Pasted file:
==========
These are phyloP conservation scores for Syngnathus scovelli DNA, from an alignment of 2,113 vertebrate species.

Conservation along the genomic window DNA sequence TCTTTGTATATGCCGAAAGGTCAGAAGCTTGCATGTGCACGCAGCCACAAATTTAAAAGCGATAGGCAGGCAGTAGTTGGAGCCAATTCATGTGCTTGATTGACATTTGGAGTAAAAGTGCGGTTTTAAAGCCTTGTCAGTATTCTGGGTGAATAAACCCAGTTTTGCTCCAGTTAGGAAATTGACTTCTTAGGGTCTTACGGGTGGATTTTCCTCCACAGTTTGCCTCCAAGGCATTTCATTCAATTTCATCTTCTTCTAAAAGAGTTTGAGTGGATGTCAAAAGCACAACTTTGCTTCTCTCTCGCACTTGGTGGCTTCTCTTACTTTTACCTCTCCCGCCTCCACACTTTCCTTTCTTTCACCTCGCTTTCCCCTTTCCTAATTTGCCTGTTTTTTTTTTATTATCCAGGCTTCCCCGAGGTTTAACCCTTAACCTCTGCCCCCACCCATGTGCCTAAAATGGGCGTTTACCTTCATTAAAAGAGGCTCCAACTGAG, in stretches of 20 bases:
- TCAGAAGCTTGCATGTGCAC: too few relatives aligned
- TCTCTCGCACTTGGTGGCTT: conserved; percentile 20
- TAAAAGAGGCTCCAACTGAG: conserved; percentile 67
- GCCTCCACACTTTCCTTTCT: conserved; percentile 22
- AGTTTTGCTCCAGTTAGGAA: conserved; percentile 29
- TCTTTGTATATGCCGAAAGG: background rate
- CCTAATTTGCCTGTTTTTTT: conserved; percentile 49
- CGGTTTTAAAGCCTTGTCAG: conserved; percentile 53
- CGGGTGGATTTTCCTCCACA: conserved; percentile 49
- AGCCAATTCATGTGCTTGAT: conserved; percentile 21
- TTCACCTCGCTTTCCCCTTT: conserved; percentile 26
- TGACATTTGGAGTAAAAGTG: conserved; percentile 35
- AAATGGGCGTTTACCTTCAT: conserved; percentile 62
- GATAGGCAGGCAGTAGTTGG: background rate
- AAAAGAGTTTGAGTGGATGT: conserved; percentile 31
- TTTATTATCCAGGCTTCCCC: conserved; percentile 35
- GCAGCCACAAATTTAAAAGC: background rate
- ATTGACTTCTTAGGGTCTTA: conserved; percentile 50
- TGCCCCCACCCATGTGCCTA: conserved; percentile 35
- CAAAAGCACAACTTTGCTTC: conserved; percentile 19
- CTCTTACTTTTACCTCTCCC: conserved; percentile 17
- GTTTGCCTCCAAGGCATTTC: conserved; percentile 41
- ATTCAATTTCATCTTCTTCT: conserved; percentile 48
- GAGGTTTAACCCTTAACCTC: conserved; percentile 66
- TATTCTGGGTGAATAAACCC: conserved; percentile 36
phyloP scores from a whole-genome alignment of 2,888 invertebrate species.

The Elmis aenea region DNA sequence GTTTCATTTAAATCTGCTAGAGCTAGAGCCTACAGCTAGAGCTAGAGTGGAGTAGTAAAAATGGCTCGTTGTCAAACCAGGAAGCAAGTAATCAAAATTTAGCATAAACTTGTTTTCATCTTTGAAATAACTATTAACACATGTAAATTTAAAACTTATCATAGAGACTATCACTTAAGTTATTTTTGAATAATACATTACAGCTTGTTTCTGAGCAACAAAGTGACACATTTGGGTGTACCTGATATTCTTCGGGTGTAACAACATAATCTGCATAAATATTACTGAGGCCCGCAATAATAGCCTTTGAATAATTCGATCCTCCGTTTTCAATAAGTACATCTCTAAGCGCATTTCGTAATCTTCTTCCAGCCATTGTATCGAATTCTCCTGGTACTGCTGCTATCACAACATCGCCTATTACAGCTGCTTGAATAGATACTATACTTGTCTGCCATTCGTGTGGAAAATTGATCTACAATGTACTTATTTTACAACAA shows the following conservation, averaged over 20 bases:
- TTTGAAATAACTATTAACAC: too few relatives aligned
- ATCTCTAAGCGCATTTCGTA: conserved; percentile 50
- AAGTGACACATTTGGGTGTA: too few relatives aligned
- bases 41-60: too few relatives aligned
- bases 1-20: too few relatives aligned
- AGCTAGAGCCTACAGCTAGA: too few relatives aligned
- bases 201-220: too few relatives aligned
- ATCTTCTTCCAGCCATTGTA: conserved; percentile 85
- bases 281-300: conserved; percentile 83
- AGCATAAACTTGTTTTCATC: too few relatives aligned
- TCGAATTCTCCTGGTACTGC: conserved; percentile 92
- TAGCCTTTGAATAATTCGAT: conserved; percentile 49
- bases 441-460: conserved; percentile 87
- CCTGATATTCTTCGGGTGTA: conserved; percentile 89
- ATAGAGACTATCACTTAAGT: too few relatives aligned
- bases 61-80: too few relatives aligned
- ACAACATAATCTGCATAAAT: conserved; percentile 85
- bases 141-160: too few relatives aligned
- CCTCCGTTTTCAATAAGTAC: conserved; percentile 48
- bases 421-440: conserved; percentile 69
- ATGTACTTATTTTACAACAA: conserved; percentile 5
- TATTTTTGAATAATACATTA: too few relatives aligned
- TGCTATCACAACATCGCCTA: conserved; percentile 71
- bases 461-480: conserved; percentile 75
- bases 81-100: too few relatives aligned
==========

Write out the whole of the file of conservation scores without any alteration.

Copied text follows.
These are phyloP conservation scores for Syngnathus scovelli DNA, from an alignment of 2,113 vertebrate species.

Conservation along the genomic window DNA sequence TCTTTGTATATGCCGAAAGGTCAGAAGCTTGCATGTGCACGCAGCCACAAATTTAAAAGCGATAGGCAGGCAGTAGTTGGAGCCAATTCATGTGCTTGATTGACATTTGGAGTAAAAGTGCGGTTTTAAAGCCTTGTCAGTATTCTGGGTGAATAAACCCAGTTTTGCTCCAGTTAGGAAATTGACTTCTTAGGGTCTTACGGGTGGATTTTCCTCCACAGTTTGCCTCCAAGGCATTTCATTCAATTTCATCTTCTTCTAAAAGAGTTTGAGTGGATGTCAAAAGCACAACTTTGCTTCTCTCTCGCACTTGGTGGCTTCTCTTACTTTTACCTCTCCCGCCTCCACACTTTCCTTTCTTTCACCTCGCTTTCCCCTTTCCTAATTTGCCTGTTTTTTTTTTATTATCCAGGCTTCCCCGAGGTTTAACCCTTAACCTCTGCCCCCACCCATGTGCCTAAAATGGGCGTTTACCTTCATTAAAAGAGGCTCCAACTGAG, in stretches of 20 bases:
- TCAGAAGCTTGCATGTGCAC: too few relatives aligned
- TCTCTCGCACTTGGTGGCTT: conserved; percentile 20
- TAAAAGAGGCTCCAACTGAG: conserved; percentile 67
- GCCTCCACACTTTCCTTTCT: conserved; percentile 22
- AGTTTTGCTCCAGTTAGGAA: conserved; percentile 29
- TCTTTGTATATGCCGAAAGG: background rate
- CCTAATTTGCCTGTTTTTTT: conserved; percentile 49
- CGGTTTTAAAGCCTTGTCAG: conserved; percentile 53
- CGGGTGGATTTTCCTCCACA: conserved; percentile 49
- AGCCAATTCATGTGCTTGAT: conserved; percentile 21
- TTCACCTCGCTTTCCCCTTT: conserved; percentile 26
- TGACATTTGGAGTAAAAGTG: conserved; percentile 35
- AAATGGGCGTTTACCTTCAT: conserved; percentile 62
- GATAGGCAGGCAGTAGTTGG: background rate
- AAAAGAGTTTGAGTGGATGT: conserved; percentile 31
- TTTATTATCCAGGCTTCCCC: conserved; percentile 35
- GCAGCCACAAATTTAAAAGC: background rate
- ATTGACTTCTTAGGGTCTTA: conserved; percentile 50
- TGCCCCCACCCATGTGCCTA: conserved; percentile 35
- CAAAAGCACAACTTTGCTTC: conserved; percentile 19
- CTCTTACTTTTACCTCTCCC: conserved; percentile 17
- GTTTGCCTCCAAGGCATTTC: conserved; percentile 41
- ATTCAATTTCATCTTCTTCT: conserved; percentile 48
- GAGGTTTAACCCTTAACCTC: conserved; percentile 66
- TATTCTGGGTGAATAAACCC: conserved; percentile 36
phyloP scores from a whole-genome alignment of 2,888 invertebrate species.

The Elmis aenea region DNA sequence GTTTCATTTAAATCTGCTAGAGCTAGAGCCTACAGCTAGAGCTAGAGTGGAGTAGTAAAAATGGCTCGTTGTCAAACCAGGAAGCAAGTAATCAAAATTTAGCATAAACTTGTTTTCATCTTTGAAATAACTATTAACACATGTAAATTTAAAACTTATCATAGAGACTATCACTTAAGTTATTTTTGAATAATACATTACAGCTTGTTTCTGAGCAACAAAGTGACACATTTGGGTGTACCTGATATTCTTCGGGTGTAACAACATAATCTGCATAAATATTACTGAGGCCCGCAATAATAGCCTTTGAATAATTCGATCCTCCGTTTTCAATAAGTACATCTCTAAGCGCATTTCGTAATCTTCTTCCAGCCATTGTATCGAATTCTCCTGGTACTGCTGCTATCACAACATCGCCTATTACAGCTGCTTGAATAGATACTATACTTGTCTGCCATTCGTGTGGAAAATTGATCTACAATGTACTTATTTTACAACAA shows the following conservation, averaged over 20 bases:
- TTTGAAATAACTATTAACAC: too few relatives aligned
- ATCTCTAAGCGCATTTCGTA: conserved; percentile 50
- AAGTGACACATTTGGGTGTA: too few relatives aligned
- bases 41-60: too few relatives aligned
- bases 1-20: too few relatives aligned
- AGCTAGAGCCTACAGCTAGA: too few relatives aligned
- bases 201-220: too few relatives aligned
- ATCTTCTTCCAGCCATTGTA: conserved; percentile 85
- bases 281-300: conserved; percentile 83
- AGCATAAACTTGTTTTCATC: too few relatives aligned
- TCGAATTCTCCTGGTACTGC: conserved; percentile 92
- TAGCCTTTGAATAATTCGAT: conserved; percentile 49
- bases 441-460: conserved; percentile 87
- CCTGATATTCTTCGGGTGTA: conserved; percentile 89
- ATAGAGACTATCACTTAAGT: too few relatives aligned
- bases 61-80: too few relatives aligned
- ACAACATAATCTGCATAAAT: conserved; percentile 85
- bases 141-160: too few relatives aligned
- CCTCCGTTTTCAATAAGTAC: conserved; percentile 48
- bases 421-440: conserved; percentile 69
- ATGTACTTATTTTACAACAA: conserved; percentile 5
- TATTTTTGAATAATACATTA: too few relatives aligned
- TGCTATCACAACATCGCCTA: conserved; percentile 71
- bases 461-480: conserved; percentile 75
- bases 81-100: too few relatives aligned